No, this isn’t a wedding post, although we are swathed in crystalline white here in monochromatic Colorado. I was just looking through the pictures and that phrase popped into my head. I do have to admit that borrowed is sort of a reach, though to be fair, all the bad things we take pictures of are on borrowed time.
The somethings old were mostly adorable:
This child’s bowl had the cutest elephants all around the edges doing sporty kinds of things. I’m not sure why they went with little girls making up doll beds for the central picture. Sigh, boys had all the fun way back then! It was well-loved and used; the interior picture was hard to see in person, never mind the glare and poor photography. Plus, they had $13 on it, and you know what cheapskates we are!
This little bowl broke our hearts:
Again, very well-loved and used; sadly the cracks went all the way through. The bunnies are so appealing and it’s Roseville to boot–probably from the 1920s. They had the same price on this, and so we left it for someone else who would cherish this charming little bowl. I know it’s hard for you to believe, but we don’t buy everything we see, just most of it!
Finally, something cute from that decade from hell–the ’70s:
There are older versions of this pattern from Metlox, a California pottery, and they are even cuter! If there were more pieces of this, I would have been mightily tempted to buy it and sell it on Etsy.
We have a couple of vintage crafts that we found–one good and one bad. Guess which one this is:
Rarely, does anything good come from a roll of toilet paper combined with plastic doilies, crochet, and fake flowers. The worst part of all is that you couldn’t pull the t.p. out for use in emergencies! This is purely, cough, decorative.
On the other hand, this is decorative and theoretically useful:
I don’t remember ever seeing a crocheted apron with a crocheted rose attached. This little honey is in desperate need of starch to make it hang correctly.
These somethings new could qualify as somethings really, really old:
I’m not sure what market these dinosaurs are aimed at. They aren’t cartoonish, but few adults want realistic resin dino tchotchkes on their shelves. As far as kids are concerned, plastic or cloth dinosaurs are more fun to play with and won’t break–so what the heck? The weirdest part is that they were gone next week. Maybe a teacher bought them for a fun class display??
My take on this is going to surprise you:
Yeah, most of this is disgusting junk, but the two things with the orange arrows have definite possibilities, if I were the type to buy food at a thrift store. The bottle on the far left end is oil with chili peppers and herbs. This was probably a good thing at one time; too bad the recipient wasn’t open to trying it. The bottle next to it is filled with different kinds of peppercorns–attractive and useful! I’m sad that it ended up at Goodwill.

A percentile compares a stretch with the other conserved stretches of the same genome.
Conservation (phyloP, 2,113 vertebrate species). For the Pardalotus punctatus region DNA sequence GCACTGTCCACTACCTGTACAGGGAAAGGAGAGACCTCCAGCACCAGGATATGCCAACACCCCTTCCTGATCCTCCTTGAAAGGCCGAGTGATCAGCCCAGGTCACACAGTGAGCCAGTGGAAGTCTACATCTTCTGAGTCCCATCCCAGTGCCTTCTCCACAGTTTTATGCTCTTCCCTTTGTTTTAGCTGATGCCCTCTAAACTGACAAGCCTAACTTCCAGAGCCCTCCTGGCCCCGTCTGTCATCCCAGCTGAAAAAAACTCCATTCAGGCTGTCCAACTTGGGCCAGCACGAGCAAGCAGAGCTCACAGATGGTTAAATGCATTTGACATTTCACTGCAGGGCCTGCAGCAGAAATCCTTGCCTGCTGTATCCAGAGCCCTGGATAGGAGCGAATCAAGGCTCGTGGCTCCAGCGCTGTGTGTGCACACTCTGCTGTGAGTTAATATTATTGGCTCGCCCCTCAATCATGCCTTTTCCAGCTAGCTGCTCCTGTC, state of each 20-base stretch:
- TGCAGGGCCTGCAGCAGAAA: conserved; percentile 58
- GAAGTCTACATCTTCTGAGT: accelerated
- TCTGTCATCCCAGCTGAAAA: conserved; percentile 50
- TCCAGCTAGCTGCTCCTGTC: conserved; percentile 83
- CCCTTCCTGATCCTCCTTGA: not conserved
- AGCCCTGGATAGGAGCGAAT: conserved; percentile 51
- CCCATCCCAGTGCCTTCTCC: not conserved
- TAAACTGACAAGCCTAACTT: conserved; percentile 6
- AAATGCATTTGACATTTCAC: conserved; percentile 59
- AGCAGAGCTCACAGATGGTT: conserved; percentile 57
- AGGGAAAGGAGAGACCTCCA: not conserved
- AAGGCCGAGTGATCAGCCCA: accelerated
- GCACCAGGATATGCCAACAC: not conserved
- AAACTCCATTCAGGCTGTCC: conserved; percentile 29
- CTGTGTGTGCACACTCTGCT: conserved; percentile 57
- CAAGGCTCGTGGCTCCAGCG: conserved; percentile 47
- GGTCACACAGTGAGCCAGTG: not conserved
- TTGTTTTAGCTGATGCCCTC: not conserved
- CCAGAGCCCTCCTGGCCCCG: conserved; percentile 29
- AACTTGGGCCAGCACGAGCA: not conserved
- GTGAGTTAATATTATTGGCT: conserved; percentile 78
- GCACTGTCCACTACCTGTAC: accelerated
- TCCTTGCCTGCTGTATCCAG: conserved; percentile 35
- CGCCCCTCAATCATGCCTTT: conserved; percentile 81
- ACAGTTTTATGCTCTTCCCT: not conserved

This poor giraffe goes right into the wtf file:
I’m sort of freaked by the short neck–poor thing will never get a mate. But what is the deal with the onesie? If you look closely, that’s real fabric on the poor wooden thing and that knocks the whole shebang right out of the sanity ballpark.
Yes, we have bad crafts that aren’t too terribly old:
Yes Lord, please bless this child; it needs all the help it can get with a chimpanzee for a father. If they’re trying to go for the Amish look, then it’s a fail. I think it would have worked better just to use brown yarn for the beard, as ghastly as that idea sounds. We totally get why this is at the thrift store; the only way it’s leaving is via the trash can.
This is the best of the somethings new:
I’m not sure why they’re in a basket, they aren’t kittens for Pete’s sake! I think they would better fit in a salt and pepper corral or paddock. They are decorative–just look at the necklaces of pink flowers they’re wearing. If I wanted salt and pepper shakers, I could do much worse than this pair.
On to somethings borrowed:
This poor bagged pheasant would be on borrowed time in either of our households. Kathy’s Scrappy cat would rip it to pieces on sight, while my dog Koko would probably carry the pheasant around getting it all wet and yucky before eating it. We find these feathered birds amusing, but rarely bring them home because we don’t need more housework, thank you very much!
These pictures are very much on borrowed time in my book:
They were actually made this way–this isn’t someone’s craft project gone terribly, terribly wrong. We couldn’t let the ’70s totally off the hook, even for one post. I can see this pair hanging over someone’s piano and there they remained, until the household was broken up. The heirs, to their immense credit, weren’t totally oblivious to the hideousness of these two instrument-torturing imps. I nearly dropped them, but with my luck they would have survived the “accident”.
You can’t get much bluer than these glass poodle bottles:
They’re trying so hard to look old, but they aren’t. I have no idea why Goodwill marked them $7 each; what the heck would you do with them? I suppose they would look okay on your window sill (if no one looked too closely) with the sun shining through them. I like poodle stuff and yet left them right there on the shelf.
Well, that used up most of our picture backlog. We’ll be shopping and snapping photos tomorrow like usual. Thanks for reading, and if you have an idea for a post, or pictures you want to share, send them our way. We need all the help we can get!